Meanwhile, for those who lament that they will never see cancelled LucasArts projects Star Wars: 1313 and Star Wars: First Assault, might I suggest that you may one day have a rescuer in Dark Horse Comics?
Kotaku reported and GameInformer confirmed with Lucasfilm that the company is in the process of shutting down LucasArts. Kotaku says that 150 have been laid off and both Star Wars: First Assault and Star Wars 1313 have been canceled. Variety is reporting that the layoffs are spilling over to Industrial Light & Magic as well.
Here’s part of the official statement:
“After evaluating our position in the games market, we’ve decided to shift LucasArts from an internal development to a licensing model, minimizing the company’s risk while achieving a broader portfolio of quality Star Wars games. As a result of this change, we’ve had layoffs across the organization. We are incredibly appreciative and proud of the talented teams who have been developing our new titles.”
This has expected for a while, and there was plenty of speculation that LucasArts was headed for the bin even before Disney was in the picture.
Unlike the ending of Clone Wars, reports of a possible LucasArts shutdown in the works are anything but surprising. While Kotaku’s report on the future of 1313 was mostly based on sources, the absence of the game – perhaps LucasArt’s hottest upcoming property – from any recent industry events is rather telling.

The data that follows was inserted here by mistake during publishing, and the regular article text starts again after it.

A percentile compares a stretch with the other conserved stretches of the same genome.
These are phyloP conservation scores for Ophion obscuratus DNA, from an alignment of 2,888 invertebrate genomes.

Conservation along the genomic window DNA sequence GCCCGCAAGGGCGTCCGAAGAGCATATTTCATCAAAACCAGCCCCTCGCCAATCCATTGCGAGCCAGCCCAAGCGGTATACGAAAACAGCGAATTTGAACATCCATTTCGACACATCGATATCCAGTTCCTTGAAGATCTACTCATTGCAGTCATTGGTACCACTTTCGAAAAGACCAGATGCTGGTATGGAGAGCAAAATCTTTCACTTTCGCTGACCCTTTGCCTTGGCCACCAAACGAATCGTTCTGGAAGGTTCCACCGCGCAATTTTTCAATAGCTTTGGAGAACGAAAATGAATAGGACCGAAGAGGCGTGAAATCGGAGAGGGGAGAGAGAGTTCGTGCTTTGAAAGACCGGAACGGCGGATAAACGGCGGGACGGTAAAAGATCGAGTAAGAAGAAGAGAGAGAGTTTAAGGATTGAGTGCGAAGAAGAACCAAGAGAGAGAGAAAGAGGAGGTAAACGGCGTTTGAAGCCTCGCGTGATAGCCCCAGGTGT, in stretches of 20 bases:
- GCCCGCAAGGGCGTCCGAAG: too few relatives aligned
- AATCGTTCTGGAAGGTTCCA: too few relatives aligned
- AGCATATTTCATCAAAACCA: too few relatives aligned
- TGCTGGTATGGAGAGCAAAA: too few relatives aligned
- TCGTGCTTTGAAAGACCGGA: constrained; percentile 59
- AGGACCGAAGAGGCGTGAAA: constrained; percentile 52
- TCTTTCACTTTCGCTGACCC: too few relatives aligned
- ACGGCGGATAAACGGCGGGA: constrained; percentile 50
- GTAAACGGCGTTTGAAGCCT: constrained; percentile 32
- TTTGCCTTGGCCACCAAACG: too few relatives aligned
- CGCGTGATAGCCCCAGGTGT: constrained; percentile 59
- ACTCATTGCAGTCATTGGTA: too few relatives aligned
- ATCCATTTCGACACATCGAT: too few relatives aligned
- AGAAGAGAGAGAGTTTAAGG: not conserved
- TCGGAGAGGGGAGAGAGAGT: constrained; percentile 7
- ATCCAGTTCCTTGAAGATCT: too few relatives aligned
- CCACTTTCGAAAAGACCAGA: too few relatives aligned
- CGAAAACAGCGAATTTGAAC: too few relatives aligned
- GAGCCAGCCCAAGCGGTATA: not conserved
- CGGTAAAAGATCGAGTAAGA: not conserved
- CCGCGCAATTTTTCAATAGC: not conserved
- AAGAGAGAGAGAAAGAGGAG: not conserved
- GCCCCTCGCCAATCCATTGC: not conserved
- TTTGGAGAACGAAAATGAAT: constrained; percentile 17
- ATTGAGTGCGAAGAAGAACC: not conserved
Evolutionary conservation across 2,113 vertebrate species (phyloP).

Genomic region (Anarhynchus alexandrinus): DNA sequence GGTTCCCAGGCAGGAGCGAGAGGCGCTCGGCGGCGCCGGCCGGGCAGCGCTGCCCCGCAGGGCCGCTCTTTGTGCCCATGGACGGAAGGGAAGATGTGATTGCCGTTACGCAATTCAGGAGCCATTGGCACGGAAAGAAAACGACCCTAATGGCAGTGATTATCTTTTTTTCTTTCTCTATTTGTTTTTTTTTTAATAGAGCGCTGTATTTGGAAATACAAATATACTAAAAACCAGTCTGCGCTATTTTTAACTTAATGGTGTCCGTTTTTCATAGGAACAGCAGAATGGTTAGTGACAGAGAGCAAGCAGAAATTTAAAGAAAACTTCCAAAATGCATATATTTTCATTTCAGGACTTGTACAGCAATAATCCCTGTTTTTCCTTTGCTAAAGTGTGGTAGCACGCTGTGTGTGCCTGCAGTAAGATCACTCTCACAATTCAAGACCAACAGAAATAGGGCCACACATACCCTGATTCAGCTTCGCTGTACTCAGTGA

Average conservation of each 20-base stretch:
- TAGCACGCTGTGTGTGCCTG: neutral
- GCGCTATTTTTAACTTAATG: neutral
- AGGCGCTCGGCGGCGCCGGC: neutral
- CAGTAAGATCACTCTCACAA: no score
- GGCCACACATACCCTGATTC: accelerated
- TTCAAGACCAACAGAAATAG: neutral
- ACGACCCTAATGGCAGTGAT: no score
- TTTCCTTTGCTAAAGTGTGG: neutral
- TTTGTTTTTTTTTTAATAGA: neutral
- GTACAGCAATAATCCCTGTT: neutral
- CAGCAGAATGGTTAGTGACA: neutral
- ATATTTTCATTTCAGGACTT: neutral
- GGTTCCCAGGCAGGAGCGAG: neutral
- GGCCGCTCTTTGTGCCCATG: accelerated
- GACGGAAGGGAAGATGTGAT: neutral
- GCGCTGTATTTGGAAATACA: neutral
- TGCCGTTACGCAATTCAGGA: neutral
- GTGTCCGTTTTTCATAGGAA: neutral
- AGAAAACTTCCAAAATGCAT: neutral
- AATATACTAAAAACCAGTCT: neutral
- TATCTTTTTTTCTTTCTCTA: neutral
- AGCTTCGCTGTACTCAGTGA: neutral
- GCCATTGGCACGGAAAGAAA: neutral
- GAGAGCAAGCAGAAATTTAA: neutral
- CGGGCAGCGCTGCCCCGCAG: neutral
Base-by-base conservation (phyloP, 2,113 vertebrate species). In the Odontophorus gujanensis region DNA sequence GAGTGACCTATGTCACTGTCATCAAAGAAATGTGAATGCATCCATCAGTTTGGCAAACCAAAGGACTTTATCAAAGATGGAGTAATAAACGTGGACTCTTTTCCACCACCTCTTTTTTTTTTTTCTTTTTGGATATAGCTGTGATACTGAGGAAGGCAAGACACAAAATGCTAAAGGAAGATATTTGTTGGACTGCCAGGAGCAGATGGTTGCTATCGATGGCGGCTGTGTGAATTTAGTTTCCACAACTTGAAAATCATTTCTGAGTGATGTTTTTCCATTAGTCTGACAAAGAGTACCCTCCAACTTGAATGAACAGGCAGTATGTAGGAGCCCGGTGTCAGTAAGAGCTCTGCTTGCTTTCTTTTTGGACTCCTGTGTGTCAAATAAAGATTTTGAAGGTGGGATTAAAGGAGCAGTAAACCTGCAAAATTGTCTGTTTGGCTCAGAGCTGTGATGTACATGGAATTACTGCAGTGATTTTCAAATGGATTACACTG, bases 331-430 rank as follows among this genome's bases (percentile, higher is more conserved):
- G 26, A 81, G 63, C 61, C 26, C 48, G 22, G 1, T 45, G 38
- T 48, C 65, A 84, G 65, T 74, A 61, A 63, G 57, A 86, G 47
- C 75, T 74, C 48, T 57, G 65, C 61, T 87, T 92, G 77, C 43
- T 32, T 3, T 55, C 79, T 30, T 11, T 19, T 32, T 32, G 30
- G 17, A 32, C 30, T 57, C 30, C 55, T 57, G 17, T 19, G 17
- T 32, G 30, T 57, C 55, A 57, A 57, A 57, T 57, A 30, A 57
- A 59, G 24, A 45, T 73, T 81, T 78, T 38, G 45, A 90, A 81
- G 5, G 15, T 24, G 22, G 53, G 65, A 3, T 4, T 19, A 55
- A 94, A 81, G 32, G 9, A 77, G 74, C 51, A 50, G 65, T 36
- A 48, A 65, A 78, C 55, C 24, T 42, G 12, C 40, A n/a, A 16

This week, another report from GamesIndustry International has been making the rounds. LucasArts told them that the speculation of a shutdown is “one hundred percent not true” and that “everything is moving ahead.”
Ex-employees are less optimistic, echoing much of what you’ll hear from gamers themselves these days:
The studio’s performance in recent years has not impressed former LucasArts employees. One ex-LucasArts employee had this to say: “The ‘business’ has been on life-support since the Star Wars license and subsequent development for their best title went to Bioware/EA. I’m frankly amazed that they’ve stayed in business this long. No stomach for truly original product, and slender means to produce their previous cash cows – Indy and Star Wars.”
Given Disney’s history with their gaming divisions, along with some other hints, you can’t blame anyone for worrying about the future of LucasArts these days.
Every time I see someone use the term ‘Jedis,’ I sigh.
Maybe it’s petty, but few things drive me battier than glaring Star Wars typos, particularly when they come from professional and semi-professional news outlets. Here are a few Star Wars terms and spellings every fan (and entertainment journalist) ought to know and use correctly in the years ahead.
I called David Fox right away and scribbled all the notes you see while I was talking to him. I told him how much I wanted to work at Lucasfilm, not because of Star Wars, but because I loved, “Ball Blaster.”
“Ball Blaster, eh?” he said.
“Yeah! I love Ball Blaster!” I said. It was true. I had broken a joystick playing that game on my Atari 800.
“Well, the name of the game is Ball Blazer.” Mr. Fox said, curtly. “It was only called Ball Blaster in the pirated version.”